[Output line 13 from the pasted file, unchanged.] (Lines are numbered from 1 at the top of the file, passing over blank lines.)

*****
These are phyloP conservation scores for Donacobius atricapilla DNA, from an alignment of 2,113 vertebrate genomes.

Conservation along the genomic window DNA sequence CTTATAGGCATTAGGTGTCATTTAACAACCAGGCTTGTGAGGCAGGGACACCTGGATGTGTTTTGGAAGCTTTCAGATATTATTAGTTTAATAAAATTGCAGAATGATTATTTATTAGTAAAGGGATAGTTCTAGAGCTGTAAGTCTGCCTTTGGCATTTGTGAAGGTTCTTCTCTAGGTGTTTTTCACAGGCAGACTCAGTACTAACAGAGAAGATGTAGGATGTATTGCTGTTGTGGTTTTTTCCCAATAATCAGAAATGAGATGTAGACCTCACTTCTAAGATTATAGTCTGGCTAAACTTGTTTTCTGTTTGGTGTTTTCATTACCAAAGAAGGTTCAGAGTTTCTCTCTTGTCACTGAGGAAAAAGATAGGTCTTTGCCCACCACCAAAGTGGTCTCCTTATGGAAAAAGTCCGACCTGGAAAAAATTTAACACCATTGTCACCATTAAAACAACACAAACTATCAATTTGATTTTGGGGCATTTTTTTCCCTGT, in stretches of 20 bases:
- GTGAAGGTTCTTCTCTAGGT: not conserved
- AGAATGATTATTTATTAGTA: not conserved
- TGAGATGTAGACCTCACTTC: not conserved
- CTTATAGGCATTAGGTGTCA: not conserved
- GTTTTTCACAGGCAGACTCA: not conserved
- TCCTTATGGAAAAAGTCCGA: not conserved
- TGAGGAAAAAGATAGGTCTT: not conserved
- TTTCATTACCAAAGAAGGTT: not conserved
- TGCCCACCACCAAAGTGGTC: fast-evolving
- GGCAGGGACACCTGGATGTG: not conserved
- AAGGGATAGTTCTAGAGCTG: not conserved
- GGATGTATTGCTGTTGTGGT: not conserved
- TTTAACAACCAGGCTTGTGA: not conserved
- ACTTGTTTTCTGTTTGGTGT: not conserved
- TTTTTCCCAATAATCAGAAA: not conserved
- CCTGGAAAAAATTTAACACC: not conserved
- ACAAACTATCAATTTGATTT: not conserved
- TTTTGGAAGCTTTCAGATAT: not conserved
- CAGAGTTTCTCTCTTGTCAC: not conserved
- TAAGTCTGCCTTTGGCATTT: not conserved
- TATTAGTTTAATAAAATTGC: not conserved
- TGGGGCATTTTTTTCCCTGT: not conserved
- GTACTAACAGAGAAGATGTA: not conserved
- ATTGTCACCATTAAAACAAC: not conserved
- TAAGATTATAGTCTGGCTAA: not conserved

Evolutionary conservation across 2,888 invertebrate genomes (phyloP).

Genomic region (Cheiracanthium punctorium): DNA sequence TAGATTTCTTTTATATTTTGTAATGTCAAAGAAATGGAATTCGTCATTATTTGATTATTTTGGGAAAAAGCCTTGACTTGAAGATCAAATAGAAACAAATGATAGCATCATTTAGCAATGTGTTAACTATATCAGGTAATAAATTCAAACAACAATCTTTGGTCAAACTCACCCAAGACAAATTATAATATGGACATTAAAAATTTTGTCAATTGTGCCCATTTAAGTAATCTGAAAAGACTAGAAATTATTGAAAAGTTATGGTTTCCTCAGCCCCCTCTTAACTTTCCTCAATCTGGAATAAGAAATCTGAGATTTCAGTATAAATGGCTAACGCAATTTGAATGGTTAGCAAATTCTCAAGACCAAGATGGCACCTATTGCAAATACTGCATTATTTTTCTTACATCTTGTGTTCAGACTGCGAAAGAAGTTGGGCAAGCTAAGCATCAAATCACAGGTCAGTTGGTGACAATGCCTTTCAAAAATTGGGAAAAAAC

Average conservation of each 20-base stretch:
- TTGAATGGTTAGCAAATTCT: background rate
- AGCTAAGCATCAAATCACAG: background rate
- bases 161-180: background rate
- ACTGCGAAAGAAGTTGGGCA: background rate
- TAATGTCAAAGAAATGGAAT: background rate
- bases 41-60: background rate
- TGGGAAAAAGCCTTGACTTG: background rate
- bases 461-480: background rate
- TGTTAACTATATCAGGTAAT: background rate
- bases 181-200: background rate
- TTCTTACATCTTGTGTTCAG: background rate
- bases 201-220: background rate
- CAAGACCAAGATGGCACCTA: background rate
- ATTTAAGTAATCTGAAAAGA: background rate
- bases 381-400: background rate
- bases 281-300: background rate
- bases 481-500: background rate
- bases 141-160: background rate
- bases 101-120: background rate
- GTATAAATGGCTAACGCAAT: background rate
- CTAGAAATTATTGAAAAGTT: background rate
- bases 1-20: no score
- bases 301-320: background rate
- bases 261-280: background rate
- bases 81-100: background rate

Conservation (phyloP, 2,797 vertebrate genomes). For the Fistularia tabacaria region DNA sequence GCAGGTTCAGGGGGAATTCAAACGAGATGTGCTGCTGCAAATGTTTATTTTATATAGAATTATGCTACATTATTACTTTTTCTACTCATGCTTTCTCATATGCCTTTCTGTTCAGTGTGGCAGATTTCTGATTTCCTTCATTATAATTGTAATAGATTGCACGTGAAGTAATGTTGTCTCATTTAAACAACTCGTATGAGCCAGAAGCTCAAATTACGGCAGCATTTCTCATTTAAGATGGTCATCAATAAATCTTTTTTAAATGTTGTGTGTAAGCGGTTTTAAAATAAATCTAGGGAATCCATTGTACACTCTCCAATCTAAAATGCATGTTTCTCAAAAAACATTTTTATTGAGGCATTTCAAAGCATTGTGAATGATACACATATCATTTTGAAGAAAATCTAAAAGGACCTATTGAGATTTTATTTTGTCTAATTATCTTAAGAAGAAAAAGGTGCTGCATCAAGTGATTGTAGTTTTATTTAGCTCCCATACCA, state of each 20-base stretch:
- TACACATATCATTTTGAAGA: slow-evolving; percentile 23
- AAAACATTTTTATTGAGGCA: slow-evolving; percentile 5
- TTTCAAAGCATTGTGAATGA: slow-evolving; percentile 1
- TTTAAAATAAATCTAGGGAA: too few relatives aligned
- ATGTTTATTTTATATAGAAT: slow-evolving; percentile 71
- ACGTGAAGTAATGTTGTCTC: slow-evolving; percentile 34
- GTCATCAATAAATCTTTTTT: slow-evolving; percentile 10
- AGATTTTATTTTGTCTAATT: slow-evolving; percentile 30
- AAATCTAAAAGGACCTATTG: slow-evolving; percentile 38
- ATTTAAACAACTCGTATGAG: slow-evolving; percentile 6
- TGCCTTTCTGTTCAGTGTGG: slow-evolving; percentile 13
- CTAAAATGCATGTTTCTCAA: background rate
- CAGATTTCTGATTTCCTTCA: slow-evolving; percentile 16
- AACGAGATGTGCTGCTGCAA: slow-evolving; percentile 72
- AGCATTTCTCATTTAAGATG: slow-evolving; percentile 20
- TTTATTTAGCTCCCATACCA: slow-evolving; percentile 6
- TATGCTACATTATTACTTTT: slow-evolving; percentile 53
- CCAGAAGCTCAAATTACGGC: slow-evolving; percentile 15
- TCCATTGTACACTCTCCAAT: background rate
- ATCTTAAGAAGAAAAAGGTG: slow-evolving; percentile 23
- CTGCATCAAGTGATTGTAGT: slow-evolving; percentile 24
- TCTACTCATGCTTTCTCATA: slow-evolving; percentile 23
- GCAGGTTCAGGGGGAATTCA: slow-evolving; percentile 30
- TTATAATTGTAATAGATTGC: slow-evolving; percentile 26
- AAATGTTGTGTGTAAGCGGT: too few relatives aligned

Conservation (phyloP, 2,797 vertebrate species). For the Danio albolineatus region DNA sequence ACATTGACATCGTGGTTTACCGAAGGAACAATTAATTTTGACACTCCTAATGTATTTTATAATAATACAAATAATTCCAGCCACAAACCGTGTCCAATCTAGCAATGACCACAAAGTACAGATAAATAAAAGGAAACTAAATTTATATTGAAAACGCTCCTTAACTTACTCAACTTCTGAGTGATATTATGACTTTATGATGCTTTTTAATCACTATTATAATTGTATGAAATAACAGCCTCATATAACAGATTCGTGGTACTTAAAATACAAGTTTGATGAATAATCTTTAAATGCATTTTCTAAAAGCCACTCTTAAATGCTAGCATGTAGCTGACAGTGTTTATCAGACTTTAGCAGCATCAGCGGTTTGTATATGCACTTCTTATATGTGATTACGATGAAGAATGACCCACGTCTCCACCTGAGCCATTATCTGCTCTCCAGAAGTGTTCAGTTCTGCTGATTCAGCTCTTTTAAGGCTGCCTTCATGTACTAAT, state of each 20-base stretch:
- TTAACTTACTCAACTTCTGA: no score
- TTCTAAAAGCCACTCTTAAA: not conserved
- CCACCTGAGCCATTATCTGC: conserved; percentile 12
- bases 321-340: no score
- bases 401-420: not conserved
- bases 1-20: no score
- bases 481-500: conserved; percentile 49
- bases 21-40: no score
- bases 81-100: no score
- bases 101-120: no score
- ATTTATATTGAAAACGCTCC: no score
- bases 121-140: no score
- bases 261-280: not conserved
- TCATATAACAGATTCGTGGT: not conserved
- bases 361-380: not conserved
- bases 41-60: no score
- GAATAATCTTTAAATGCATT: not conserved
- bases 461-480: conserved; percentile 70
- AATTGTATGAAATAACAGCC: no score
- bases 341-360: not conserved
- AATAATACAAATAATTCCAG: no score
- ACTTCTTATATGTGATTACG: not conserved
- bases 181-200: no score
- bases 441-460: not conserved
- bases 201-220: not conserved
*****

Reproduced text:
- AAGGGATAGTTCTAGAGCTG: not conserved